On 9/27/2011 10:40 PM, Jason Resch wrote:


On Tue, Sep 27, 2011 at 11:52 PM, meekerdb <meeke...@verizon.net <mailto:meeke...@verizon.net>> wrote:

    On 9/27/2011 9:13 PM, Jason Resch wrote:


        I don't think that.  I just noted it's logically possible, contrary to
        assertions that our universe must be duplicated infinitely many times.


    If our universe is not duplicated a huge number of times, then quantum 
computers
    would not work.  They rely on huge numbers of universes different from ours 
aside
    from a few entangled particles.  Even normal interference patterns are 
explained by
    there existing a huge number of very similar universes.

    Or by Feynmann paths that zigzag in spacetime.  Don't become to enamored of 
an
    interpretation.


If you assume there is a single photon interfering with itself, how is it that this one particle can evaluate a problem whose computational complexity would exceed that of any conventional computer using all the matter in the universe?

Has such a problem been solved? Anyway, the answer is by the one particle cycling back thru time, so it appears to us as many particles.




            However, according to Vilenkin, Greene, and
            Tegmark, a generic prediction of the theory of inflation is that 
there
            is an *infinite* number of Hubble volumes (what you are calling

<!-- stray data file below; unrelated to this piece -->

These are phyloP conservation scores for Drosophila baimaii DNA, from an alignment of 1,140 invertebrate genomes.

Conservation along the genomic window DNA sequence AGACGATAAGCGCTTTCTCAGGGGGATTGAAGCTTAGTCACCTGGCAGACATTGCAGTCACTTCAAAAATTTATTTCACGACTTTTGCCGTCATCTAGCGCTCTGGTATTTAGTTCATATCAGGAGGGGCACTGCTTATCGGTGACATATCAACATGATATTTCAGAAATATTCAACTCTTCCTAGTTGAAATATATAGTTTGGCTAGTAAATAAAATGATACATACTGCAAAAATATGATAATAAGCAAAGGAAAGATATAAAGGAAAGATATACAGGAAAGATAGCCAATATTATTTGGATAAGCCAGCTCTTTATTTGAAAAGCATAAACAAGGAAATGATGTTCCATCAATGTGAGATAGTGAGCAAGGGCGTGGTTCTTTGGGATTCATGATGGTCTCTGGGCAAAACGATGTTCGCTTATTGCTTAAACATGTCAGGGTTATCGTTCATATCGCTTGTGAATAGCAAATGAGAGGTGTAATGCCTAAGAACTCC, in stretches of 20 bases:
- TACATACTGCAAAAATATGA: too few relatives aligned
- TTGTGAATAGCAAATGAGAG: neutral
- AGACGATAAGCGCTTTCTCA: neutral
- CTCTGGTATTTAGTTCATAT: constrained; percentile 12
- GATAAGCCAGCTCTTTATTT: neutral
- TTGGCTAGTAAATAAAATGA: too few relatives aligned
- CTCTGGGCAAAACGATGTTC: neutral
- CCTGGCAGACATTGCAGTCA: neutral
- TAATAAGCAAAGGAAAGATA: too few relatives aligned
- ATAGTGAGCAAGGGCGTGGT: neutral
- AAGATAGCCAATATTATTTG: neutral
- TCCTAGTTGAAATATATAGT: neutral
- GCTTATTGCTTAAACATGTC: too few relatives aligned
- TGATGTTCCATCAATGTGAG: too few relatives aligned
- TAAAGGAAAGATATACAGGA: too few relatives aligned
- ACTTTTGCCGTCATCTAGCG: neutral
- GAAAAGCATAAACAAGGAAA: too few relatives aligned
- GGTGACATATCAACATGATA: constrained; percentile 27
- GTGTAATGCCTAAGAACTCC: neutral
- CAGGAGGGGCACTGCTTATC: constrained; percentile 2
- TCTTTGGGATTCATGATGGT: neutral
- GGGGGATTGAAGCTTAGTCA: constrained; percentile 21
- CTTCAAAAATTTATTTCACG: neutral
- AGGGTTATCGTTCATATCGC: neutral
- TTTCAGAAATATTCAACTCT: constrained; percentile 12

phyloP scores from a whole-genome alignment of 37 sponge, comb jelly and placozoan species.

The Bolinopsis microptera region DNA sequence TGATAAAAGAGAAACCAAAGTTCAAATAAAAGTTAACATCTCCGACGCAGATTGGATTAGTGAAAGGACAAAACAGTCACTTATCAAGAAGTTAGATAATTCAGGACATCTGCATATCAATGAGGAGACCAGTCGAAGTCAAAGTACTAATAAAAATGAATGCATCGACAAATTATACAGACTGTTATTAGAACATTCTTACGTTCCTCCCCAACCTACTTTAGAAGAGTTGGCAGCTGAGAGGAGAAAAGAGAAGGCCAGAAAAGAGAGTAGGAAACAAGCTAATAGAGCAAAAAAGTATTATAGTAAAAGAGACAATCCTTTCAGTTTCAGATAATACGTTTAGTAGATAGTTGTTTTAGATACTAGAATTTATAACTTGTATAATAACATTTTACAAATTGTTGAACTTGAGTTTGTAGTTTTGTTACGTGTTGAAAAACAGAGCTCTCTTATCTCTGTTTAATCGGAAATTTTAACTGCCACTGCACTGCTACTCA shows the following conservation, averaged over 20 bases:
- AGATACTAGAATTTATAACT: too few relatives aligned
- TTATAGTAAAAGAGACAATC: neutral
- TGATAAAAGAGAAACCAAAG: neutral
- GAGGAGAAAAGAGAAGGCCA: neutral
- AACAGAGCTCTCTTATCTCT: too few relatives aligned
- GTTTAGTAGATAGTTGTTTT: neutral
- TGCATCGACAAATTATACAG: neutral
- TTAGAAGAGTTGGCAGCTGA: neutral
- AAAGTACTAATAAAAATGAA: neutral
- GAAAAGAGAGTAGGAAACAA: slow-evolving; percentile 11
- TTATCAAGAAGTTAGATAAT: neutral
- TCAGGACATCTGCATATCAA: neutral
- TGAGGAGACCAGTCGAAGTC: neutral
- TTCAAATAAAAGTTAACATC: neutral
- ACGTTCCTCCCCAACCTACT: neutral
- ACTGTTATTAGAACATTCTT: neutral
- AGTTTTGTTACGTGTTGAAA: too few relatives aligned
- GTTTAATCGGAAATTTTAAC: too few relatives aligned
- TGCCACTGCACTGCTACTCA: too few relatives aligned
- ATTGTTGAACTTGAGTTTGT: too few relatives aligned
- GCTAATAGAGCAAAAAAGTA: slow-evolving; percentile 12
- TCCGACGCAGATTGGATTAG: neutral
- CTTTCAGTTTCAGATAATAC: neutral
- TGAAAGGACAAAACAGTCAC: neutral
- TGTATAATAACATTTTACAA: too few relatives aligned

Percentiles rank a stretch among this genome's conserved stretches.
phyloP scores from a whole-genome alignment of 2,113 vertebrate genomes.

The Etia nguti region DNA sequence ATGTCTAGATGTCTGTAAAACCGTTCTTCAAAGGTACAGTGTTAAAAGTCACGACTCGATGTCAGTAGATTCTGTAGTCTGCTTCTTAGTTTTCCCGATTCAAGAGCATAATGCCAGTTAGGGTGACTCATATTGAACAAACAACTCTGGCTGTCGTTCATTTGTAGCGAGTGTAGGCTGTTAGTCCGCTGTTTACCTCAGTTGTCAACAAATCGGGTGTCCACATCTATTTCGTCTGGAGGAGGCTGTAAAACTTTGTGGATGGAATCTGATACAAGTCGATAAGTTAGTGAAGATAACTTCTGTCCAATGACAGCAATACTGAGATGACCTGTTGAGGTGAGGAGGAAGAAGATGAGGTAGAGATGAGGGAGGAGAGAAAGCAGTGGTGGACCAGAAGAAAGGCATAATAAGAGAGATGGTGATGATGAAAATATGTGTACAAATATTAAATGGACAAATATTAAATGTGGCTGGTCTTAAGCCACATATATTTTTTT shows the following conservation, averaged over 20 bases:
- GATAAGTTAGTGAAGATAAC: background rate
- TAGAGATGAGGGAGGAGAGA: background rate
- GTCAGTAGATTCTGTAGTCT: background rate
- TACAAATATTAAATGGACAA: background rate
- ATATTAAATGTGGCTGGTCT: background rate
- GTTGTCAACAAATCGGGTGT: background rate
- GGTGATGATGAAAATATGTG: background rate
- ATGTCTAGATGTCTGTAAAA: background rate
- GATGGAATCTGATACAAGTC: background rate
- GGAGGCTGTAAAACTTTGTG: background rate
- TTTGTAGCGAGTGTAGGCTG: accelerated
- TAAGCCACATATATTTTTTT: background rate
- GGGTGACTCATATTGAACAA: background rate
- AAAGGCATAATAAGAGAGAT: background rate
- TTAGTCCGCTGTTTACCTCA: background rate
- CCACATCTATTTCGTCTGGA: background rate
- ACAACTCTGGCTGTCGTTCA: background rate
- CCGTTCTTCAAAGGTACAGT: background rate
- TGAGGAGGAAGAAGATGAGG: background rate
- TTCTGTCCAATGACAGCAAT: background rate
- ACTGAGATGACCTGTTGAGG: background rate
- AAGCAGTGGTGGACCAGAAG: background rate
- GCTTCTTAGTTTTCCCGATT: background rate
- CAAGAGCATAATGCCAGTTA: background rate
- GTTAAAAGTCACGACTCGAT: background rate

universes).  Let's call the hypothesis that all quantum-physical
            possibilities are realized infinitely many times "the hypothesis of
            Cosmic Repetition". Brian Greene argues for this hypothesis quite
            persuasively. He says, "In an infinitely big universe, there are
            infinitely many patches [i.e., Hubble volumes]; so, with only 
finitely
            many different particles arrangements, the arrangements of particles
            within patches must be duplicated an infinite number of times." (The
            Hidden Reality, pg. 33)

        It's plausible - but not logically required.  Suppose all the infinite
        universes are number 1, 2, ...  Number 1 is ours.  Number 2 something
        different.  Numbers  3,4, ...inf are exact copies of number 2.  So 
there are
        only two arrangements of particles; in spite of there being infinitely 
many
        universes.


    Not logically required, but I would say it is not consistent with our 
current
    theories and observations.




            As for the probability distribution of matter and/or outcomes, I'll